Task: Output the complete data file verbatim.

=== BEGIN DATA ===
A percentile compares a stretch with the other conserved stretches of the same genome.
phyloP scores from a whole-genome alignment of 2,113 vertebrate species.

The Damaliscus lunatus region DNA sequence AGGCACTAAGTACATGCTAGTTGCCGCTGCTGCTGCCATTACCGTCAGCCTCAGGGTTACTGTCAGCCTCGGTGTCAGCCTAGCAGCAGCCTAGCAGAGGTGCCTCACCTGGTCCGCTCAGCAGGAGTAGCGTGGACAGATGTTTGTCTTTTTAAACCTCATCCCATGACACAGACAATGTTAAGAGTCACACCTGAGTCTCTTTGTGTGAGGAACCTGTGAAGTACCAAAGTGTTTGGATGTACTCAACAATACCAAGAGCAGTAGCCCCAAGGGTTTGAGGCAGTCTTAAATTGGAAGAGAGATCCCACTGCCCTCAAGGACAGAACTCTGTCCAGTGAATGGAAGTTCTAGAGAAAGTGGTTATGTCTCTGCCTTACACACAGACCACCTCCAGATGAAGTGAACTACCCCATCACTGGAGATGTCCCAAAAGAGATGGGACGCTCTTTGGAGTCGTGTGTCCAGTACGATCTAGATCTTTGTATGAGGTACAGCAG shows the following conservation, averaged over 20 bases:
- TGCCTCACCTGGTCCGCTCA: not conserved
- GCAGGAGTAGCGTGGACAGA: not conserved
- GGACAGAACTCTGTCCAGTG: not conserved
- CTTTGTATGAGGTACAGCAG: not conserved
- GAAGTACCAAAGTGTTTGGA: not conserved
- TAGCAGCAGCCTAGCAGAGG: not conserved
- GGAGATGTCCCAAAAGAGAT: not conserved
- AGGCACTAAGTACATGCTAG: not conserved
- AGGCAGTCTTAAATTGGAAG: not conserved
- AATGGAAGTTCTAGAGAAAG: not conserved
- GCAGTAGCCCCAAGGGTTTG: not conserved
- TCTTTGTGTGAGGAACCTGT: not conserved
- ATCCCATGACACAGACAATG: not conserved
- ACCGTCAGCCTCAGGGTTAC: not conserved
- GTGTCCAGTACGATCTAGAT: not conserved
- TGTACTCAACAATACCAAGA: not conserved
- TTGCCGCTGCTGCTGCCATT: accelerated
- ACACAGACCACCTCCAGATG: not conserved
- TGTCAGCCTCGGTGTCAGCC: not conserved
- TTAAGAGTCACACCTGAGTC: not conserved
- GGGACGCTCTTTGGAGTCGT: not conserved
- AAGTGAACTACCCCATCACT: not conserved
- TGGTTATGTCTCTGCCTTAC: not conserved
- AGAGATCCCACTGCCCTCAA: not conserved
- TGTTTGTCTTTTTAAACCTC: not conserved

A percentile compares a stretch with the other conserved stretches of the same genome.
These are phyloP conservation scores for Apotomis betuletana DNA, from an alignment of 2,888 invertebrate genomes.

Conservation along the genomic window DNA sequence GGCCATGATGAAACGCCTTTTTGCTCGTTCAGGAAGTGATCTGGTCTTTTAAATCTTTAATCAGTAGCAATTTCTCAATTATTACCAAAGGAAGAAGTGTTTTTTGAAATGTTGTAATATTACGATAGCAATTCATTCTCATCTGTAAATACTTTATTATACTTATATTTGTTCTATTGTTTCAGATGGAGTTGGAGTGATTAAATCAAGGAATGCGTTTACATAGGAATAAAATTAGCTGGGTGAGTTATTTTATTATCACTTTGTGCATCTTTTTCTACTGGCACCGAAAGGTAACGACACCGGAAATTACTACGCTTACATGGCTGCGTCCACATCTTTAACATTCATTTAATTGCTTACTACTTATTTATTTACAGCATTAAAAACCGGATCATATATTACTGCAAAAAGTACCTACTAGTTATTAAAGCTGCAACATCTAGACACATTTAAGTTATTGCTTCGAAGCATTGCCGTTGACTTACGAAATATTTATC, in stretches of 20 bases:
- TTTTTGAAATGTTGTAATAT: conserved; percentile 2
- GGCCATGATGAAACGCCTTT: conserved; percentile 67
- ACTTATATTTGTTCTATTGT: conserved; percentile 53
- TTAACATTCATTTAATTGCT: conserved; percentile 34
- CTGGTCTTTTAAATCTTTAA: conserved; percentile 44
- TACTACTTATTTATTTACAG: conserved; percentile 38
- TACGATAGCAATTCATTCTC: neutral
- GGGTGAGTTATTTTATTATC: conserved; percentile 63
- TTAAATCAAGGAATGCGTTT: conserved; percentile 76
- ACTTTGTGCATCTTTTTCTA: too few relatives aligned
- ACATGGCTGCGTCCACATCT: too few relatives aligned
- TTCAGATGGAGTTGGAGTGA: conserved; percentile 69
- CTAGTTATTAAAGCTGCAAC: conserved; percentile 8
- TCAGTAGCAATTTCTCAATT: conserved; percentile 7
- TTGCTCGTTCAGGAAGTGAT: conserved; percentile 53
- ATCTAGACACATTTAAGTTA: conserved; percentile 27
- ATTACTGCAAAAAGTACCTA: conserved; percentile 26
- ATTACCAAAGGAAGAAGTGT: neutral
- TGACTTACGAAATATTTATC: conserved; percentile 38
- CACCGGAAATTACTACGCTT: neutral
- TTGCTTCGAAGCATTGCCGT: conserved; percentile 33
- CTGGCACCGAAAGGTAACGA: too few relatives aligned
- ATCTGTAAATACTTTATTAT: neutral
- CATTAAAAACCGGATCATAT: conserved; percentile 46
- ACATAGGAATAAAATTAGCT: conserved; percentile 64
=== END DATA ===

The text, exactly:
A percentile compares a stretch with the other conserved stretches of the same genome.
phyloP scores from a whole-genome alignment of 2,113 vertebrate species.

The Damaliscus lunatus region DNA sequence AGGCACTAAGTACATGCTAGTTGCCGCTGCTGCTGCCATTACCGTCAGCCTCAGGGTTACTGTCAGCCTCGGTGTCAGCCTAGCAGCAGCCTAGCAGAGGTGCCTCACCTGGTCCGCTCAGCAGGAGTAGCGTGGACAGATGTTTGTCTTTTTAAACCTCATCCCATGACACAGACAATGTTAAGAGTCACACCTGAGTCTCTTTGTGTGAGGAACCTGTGAAGTACCAAAGTGTTTGGATGTACTCAACAATACCAAGAGCAGTAGCCCCAAGGGTTTGAGGCAGTCTTAAATTGGAAGAGAGATCCCACTGCCCTCAAGGACAGAACTCTGTCCAGTGAATGGAAGTTCTAGAGAAAGTGGTTATGTCTCTGCCTTACACACAGACCACCTCCAGATGAAGTGAACTACCCCATCACTGGAGATGTCCCAAAAGAGATGGGACGCTCTTTGGAGTCGTGTGTCCAGTACGATCTAGATCTTTGTATGAGGTACAGCAG shows the following conservation, averaged over 20 bases:
- TGCCTCACCTGGTCCGCTCA: not conserved
- GCAGGAGTAGCGTGGACAGA: not conserved
- GGACAGAACTCTGTCCAGTG: not conserved
- CTTTGTATGAGGTACAGCAG: not conserved
- GAAGTACCAAAGTGTTTGGA: not conserved
- TAGCAGCAGCCTAGCAGAGG: not conserved
- GGAGATGTCCCAAAAGAGAT: not conserved
- AGGCACTAAGTACATGCTAG: not conserved
- AGGCAGTCTTAAATTGGAAG: not conserved
- AATGGAAGTTCTAGAGAAAG: not conserved
- GCAGTAGCCCCAAGGGTTTG: not conserved
- TCTTTGTGTGAGGAACCTGT: not conserved
- ATCCCATGACACAGACAATG: not conserved
- ACCGTCAGCCTCAGGGTTAC: not conserved
- GTGTCCAGTACGATCTAGAT: not conserved
- TGTACTCAACAATACCAAGA: not conserved
- TTGCCGCTGCTGCTGCCATT: accelerated
- ACACAGACCACCTCCAGATG: not conserved
- TGTCAGCCTCGGTGTCAGCC: not conserved
- TTAAGAGTCACACCTGAGTC: not conserved
- GGGACGCTCTTTGGAGTCGT: not conserved
- AAGTGAACTACCCCATCACT: not conserved
- TGGTTATGTCTCTGCCTTAC: not conserved
- AGAGATCCCACTGCCCTCAA: not conserved
- TGTTTGTCTTTTTAAACCTC: not conserved

A percentile compares a stretch with the other conserved stretches of the same genome.
These are phyloP conservation scores for Apotomis betuletana DNA, from an alignment of 2,888 invertebrate genomes.

Conservation along the genomic window DNA sequence GGCCATGATGAAACGCCTTTTTGCTCGTTCAGGAAGTGATCTGGTCTTTTAAATCTTTAATCAGTAGCAATTTCTCAATTATTACCAAAGGAAGAAGTGTTTTTTGAAATGTTGTAATATTACGATAGCAATTCATTCTCATCTGTAAATACTTTATTATACTTATATTTGTTCTATTGTTTCAGATGGAGTTGGAGTGATTAAATCAAGGAATGCGTTTACATAGGAATAAAATTAGCTGGGTGAGTTATTTTATTATCACTTTGTGCATCTTTTTCTACTGGCACCGAAAGGTAACGACACCGGAAATTACTACGCTTACATGGCTGCGTCCACATCTTTAACATTCATTTAATTGCTTACTACTTATTTATTTACAGCATTAAAAACCGGATCATATATTACTGCAAAAAGTACCTACTAGTTATTAAAGCTGCAACATCTAGACACATTTAAGTTATTGCTTCGAAGCATTGCCGTTGACTTACGAAATATTTATC, in stretches of 20 bases:
- TTTTTGAAATGTTGTAATAT: conserved; percentile 2
- GGCCATGATGAAACGCCTTT: conserved; percentile 67
- ACTTATATTTGTTCTATTGT: conserved; percentile 53
- TTAACATTCATTTAATTGCT: conserved; percentile 34
- CTGGTCTTTTAAATCTTTAA: conserved; percentile 44
- TACTACTTATTTATTTACAG: conserved; percentile 38
- TACGATAGCAATTCATTCTC: neutral
- GGGTGAGTTATTTTATTATC: conserved; percentile 63
- TTAAATCAAGGAATGCGTTT: conserved; percentile 76
- ACTTTGTGCATCTTTTTCTA: too few relatives aligned
- ACATGGCTGCGTCCACATCT: too few relatives aligned
- TTCAGATGGAGTTGGAGTGA: conserved; percentile 69
- CTAGTTATTAAAGCTGCAAC: conserved; percentile 8
- TCAGTAGCAATTTCTCAATT: conserved; percentile 7
- TTGCTCGTTCAGGAAGTGAT: conserved; percentile 53
- ATCTAGACACATTTAAGTTA: conserved; percentile 27
- ATTACTGCAAAAAGTACCTA: conserved; percentile 26
- ATTACCAAAGGAAGAAGTGT: neutral
- TGACTTACGAAATATTTATC: conserved; percentile 38
- CACCGGAAATTACTACGCTT: neutral
- TTGCTTCGAAGCATTGCCGT: conserved; percentile 33
- CTGGCACCGAAAGGTAACGA: too few relatives aligned
- ATCTGTAAATACTTTATTAT: neutral
- CATTAAAAACCGGATCATAT: conserved; percentile 46
- ACATAGGAATAAAATTAGCT: conserved; percentile 64